When Free Carries a Cost
Beware the hidden costs that can accompany free software.
Who has not passed a basket of kittens or puppies with a handwritten "Free" sign without pausing to consider bringing home an adorable new family member? Why not scoop up the cutest one? Not to discourage pet adoption, but free is not always free. There are hidden costs with pets (food, vet's bills), and similarly, hidden costs schools may face with free software.
The allure of free software is easy to see. Schools and districts battling economic restraints still want to implement technologies that appeal to classrooms of digital natives. The need to "do more with less" has become a mantra endorsed by the highest levels of our educational system.
Allen Martin understands. "With limited funding, we may choose a free alternative versus no technology," says the district technology resource teacher at Bowling Green City School District in Kentucky. "But with the lack of resources and training, lack of product testing and tech support, and the limited functionality or integration options, these solutions might not be solutions at all. If we put something in the classroom, we want it to work, and work well."
Given the complexity and dynamics of most schools and districts, understanding the hidden costs of such software can be almost impossible until after an implementation, which can result in throwing "good money" at "no money."
To determine the feasibility of a free alternative, administrators should evaluate the following potential cost factors in the context of the school's/district's specific needs and resources.
Security issues: Free software downloads should be assessed for virus risk and compliance with student data security policies.
Availability of training materials and resources: Evaluate the availability and quality of materials, documentation, and classroom resources.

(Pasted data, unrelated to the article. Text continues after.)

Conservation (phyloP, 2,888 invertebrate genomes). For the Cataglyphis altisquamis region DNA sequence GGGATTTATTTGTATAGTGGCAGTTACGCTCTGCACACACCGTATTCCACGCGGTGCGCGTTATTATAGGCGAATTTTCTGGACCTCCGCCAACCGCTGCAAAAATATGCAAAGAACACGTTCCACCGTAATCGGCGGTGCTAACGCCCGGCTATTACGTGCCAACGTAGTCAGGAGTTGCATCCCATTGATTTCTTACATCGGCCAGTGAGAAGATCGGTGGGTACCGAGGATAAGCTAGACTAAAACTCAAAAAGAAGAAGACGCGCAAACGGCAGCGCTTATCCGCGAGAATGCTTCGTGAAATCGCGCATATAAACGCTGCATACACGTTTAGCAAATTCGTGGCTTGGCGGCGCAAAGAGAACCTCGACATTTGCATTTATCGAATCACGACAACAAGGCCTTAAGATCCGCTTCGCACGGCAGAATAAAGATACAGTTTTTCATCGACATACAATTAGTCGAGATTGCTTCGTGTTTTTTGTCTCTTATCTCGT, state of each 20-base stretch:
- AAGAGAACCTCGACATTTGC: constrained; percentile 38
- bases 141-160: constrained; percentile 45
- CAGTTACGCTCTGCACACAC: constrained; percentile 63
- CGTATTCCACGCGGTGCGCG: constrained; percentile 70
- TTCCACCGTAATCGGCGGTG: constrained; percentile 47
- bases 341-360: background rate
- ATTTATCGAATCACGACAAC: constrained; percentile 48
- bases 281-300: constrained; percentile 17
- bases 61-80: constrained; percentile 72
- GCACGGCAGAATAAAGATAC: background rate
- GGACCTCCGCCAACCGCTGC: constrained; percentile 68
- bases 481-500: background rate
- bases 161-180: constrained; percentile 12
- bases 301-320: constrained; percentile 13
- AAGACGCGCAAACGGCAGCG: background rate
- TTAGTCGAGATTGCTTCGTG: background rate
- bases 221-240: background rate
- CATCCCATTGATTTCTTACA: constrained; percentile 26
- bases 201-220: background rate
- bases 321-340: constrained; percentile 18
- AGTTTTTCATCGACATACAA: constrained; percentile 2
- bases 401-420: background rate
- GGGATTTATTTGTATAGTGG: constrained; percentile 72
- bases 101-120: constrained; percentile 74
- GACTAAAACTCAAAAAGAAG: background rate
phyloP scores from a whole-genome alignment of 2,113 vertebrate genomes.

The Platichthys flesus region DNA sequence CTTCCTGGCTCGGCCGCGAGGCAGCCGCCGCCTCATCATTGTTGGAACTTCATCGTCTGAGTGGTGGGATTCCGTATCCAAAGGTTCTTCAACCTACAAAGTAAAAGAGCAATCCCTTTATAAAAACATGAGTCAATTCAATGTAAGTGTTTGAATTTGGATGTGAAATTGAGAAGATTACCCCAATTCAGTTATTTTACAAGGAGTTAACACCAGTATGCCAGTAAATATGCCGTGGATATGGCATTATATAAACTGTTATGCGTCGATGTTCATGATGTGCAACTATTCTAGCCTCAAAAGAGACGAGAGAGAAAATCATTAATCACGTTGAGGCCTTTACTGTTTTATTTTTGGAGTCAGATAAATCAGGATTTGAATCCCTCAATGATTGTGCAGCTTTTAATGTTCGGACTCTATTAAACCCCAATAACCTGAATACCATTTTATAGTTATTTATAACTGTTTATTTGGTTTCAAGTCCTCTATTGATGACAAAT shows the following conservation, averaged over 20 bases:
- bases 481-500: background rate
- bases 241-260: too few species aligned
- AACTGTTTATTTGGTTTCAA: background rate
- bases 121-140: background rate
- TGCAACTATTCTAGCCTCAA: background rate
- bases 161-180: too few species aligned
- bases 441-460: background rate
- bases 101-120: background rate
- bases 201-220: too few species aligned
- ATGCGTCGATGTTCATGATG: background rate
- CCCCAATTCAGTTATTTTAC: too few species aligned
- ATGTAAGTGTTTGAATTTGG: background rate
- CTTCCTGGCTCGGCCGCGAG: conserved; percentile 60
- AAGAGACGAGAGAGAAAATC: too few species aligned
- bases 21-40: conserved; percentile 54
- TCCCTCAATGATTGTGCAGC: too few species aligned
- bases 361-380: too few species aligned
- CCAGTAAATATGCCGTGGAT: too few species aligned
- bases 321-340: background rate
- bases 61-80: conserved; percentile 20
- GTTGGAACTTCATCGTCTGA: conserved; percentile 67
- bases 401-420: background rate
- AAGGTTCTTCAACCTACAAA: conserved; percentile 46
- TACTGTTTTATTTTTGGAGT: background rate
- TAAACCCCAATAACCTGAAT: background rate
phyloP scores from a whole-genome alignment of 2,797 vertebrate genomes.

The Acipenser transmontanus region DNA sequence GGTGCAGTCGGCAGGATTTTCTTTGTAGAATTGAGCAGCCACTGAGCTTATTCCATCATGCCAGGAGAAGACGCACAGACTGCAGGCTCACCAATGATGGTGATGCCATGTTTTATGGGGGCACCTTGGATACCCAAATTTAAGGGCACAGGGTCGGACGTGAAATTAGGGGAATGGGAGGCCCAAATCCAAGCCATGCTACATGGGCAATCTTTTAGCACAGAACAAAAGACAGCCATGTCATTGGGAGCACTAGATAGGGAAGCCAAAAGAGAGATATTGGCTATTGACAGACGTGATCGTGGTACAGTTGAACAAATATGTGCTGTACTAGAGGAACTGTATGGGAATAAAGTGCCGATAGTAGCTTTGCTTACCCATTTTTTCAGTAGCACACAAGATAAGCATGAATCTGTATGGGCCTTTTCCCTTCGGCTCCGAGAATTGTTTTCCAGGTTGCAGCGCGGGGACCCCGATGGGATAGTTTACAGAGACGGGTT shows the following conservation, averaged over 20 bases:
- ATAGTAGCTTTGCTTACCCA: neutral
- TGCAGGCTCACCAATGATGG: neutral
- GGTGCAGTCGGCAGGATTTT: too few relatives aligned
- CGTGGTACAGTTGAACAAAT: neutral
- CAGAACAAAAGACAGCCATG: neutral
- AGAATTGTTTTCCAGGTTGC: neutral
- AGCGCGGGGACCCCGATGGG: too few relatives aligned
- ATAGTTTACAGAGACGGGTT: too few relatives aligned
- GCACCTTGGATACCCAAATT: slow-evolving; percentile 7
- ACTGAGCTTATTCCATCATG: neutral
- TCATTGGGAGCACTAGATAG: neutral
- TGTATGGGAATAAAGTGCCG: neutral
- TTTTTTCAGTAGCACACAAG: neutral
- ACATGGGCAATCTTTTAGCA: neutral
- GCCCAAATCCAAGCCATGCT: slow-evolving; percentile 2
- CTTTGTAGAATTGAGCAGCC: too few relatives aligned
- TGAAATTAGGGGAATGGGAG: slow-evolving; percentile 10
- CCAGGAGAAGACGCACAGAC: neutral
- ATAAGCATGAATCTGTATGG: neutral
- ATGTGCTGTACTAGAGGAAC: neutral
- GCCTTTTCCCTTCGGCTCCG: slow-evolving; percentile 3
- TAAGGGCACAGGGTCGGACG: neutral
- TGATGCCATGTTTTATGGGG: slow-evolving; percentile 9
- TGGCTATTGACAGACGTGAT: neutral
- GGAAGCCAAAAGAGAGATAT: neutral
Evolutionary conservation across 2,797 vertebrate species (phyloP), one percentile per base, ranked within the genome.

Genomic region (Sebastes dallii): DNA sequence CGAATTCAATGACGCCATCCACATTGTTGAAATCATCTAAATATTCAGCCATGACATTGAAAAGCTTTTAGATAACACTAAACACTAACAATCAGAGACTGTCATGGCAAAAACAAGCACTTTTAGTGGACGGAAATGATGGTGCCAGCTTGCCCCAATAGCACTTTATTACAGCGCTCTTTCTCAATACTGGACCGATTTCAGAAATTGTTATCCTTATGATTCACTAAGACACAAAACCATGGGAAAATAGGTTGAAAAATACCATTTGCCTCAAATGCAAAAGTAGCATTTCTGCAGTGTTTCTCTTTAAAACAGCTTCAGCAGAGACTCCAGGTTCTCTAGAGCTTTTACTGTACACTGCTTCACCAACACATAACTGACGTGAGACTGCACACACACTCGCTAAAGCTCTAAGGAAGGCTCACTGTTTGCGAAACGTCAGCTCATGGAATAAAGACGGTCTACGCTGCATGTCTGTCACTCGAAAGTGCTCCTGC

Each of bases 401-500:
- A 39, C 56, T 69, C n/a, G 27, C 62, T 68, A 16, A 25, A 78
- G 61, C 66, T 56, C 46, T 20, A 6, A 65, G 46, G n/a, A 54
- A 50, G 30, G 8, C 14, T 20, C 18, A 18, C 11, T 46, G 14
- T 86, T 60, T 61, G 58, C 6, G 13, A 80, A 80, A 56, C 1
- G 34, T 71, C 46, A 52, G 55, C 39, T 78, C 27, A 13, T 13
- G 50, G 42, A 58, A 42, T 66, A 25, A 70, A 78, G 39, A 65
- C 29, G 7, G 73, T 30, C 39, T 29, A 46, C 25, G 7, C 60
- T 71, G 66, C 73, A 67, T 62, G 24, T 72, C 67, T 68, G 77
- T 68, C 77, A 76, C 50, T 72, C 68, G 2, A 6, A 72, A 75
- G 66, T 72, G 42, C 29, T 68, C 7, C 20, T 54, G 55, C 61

Configuration/support: Does the software meet technology standards? Does it integrate with other applications? Is it easy to use, or will it require a high level of support?
Potential for product abandonment: Developers of free software have no financial incentive to continue offering the solution. Assess the risk if the product is no longer available or not updated to work with newer technology platforms.
Kentucky's Bowling Green district was using OpenOffice. This year it moved back to Microsoft Office. With the state's transition to the Microsoft Live.edu and e-mail platforms, the district can also capitalize on integrations with Office 2010. "While there were only a few technical issues with OpenOffice, there were minimal training and resources available," says Martin. "With good pricing through state purchasing, the decision made sense. Now we can tap into training tutorials and free online resources."
Florida's Orange County Public Schools makes Moodle's open source learning management system work, even though the product does not meet the district's technology standards. "Our district has centered around the Microsoft platform. Moodle uses MySQL and a Linux/Unix base," says John Lien, senior administrator for technology PD. "However, we have been using Moodle for the last three years very successfully."
There is a place for free/low-cost technology alternatives in educational environments. But they are not always as free as the hand-written sign might advertise, and a decision to adopt free/low-cost instructional technology comes with the risk of having to abandon the project after hours of sweat equity and possible significant financial investments. The research leading into the decision is critical, and securing funding for miscellaneous support such as training or hardware will determine the longevity and success of each implementation.
Tina Rooks is the vice president and chief instructional officer at Turning Technologies, which develops interactive response systems. Linda Mikels is an educational consultant at the Ohio-based company.